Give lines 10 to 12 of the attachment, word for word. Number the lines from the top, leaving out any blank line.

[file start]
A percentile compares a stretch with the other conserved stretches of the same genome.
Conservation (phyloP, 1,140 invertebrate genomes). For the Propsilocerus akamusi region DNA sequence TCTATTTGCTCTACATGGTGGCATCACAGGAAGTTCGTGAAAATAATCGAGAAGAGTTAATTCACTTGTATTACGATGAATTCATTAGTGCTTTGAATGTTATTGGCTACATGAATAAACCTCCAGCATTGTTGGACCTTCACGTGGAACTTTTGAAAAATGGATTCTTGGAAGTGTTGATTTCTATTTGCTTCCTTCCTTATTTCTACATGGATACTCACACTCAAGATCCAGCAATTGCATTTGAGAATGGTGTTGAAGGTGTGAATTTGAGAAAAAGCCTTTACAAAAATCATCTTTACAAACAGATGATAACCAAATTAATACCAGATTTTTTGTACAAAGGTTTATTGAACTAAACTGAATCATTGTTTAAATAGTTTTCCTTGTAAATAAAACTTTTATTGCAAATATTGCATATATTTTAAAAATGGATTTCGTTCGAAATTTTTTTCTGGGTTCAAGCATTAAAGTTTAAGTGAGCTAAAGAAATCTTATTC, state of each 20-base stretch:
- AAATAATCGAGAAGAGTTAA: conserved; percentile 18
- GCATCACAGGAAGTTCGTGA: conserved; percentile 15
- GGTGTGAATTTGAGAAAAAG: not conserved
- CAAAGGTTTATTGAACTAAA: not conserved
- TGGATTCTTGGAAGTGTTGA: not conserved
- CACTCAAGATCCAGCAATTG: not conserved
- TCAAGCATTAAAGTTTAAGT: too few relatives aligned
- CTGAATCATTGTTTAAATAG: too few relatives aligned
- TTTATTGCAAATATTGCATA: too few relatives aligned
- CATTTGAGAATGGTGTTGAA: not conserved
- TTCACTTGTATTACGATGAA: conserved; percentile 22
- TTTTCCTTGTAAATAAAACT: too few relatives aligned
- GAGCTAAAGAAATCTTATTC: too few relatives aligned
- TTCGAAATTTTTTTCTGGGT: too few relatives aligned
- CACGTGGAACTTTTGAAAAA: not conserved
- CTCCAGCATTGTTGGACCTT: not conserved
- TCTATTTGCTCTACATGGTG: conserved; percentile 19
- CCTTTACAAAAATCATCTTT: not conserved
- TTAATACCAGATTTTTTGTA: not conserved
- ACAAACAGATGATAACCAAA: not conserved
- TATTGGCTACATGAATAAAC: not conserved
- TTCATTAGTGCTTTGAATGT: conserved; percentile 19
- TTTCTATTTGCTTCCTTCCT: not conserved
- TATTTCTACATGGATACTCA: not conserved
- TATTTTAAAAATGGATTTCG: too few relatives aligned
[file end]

- CTGAATCATTGTTTAAATAG: too few relatives aligned
- TTTATTGCAAATATTGCATA: too few relatives aligned
- CATTTGAGAATGGTGTTGAA: not conserved